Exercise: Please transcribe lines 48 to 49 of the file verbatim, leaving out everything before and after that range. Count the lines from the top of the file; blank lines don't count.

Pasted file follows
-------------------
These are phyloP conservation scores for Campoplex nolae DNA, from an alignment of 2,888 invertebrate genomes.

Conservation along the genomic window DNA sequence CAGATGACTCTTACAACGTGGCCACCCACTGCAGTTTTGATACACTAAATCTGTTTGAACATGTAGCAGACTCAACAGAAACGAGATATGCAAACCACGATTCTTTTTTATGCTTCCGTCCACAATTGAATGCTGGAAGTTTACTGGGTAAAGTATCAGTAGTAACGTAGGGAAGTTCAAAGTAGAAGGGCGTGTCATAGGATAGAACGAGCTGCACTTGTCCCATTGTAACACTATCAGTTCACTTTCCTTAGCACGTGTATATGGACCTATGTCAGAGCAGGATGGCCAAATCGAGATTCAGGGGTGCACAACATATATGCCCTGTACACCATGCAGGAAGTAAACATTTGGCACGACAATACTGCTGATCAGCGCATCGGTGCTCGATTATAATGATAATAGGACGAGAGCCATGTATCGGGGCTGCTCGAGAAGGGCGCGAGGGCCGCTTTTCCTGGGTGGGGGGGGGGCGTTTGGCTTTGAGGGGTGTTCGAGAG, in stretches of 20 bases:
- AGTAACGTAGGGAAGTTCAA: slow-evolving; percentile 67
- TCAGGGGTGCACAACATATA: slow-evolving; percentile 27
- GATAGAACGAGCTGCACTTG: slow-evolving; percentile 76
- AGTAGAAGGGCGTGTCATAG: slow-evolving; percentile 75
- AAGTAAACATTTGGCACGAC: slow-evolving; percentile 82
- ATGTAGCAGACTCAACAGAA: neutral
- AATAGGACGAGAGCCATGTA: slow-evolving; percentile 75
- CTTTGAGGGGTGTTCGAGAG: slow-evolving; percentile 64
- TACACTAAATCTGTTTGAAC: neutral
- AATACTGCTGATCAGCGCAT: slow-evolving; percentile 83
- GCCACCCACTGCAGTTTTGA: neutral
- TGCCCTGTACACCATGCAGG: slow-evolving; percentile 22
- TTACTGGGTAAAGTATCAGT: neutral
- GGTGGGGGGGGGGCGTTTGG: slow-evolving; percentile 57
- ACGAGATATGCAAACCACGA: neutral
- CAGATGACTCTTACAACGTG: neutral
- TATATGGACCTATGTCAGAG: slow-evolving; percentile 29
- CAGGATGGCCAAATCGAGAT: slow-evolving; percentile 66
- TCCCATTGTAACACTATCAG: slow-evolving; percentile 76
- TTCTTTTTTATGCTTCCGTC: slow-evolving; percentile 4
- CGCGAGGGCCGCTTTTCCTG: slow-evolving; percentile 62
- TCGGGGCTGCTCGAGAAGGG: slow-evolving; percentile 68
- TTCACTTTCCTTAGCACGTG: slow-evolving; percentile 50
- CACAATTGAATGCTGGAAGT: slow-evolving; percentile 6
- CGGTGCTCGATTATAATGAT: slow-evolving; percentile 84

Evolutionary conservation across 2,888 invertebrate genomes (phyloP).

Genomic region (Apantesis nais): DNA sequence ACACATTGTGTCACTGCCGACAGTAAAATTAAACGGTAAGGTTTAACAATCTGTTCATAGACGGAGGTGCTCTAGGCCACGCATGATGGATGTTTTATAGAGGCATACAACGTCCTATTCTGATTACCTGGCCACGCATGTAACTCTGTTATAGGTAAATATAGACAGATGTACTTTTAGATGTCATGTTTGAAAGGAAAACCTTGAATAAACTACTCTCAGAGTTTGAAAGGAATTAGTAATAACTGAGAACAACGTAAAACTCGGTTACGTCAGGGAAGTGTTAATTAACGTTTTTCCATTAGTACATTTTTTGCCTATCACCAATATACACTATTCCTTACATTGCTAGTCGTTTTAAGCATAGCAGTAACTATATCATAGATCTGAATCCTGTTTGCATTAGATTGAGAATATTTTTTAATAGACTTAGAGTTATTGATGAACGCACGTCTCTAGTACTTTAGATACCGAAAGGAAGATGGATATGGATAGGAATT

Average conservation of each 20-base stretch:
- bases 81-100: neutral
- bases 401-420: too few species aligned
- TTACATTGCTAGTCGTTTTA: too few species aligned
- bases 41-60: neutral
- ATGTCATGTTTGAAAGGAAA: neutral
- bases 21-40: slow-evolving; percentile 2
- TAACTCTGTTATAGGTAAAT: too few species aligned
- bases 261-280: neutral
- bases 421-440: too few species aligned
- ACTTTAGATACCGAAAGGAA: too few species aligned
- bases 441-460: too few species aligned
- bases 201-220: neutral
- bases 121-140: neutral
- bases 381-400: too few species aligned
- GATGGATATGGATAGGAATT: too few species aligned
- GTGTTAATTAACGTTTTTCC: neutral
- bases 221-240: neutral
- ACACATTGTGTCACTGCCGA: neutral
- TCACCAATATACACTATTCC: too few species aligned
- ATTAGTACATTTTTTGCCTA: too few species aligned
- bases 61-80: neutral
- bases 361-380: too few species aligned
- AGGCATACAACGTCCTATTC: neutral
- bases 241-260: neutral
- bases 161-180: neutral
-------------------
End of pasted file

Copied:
- ACACATTGTGTCACTGCCGA: neutral
- TCACCAATATACACTATTCC: too few species aligned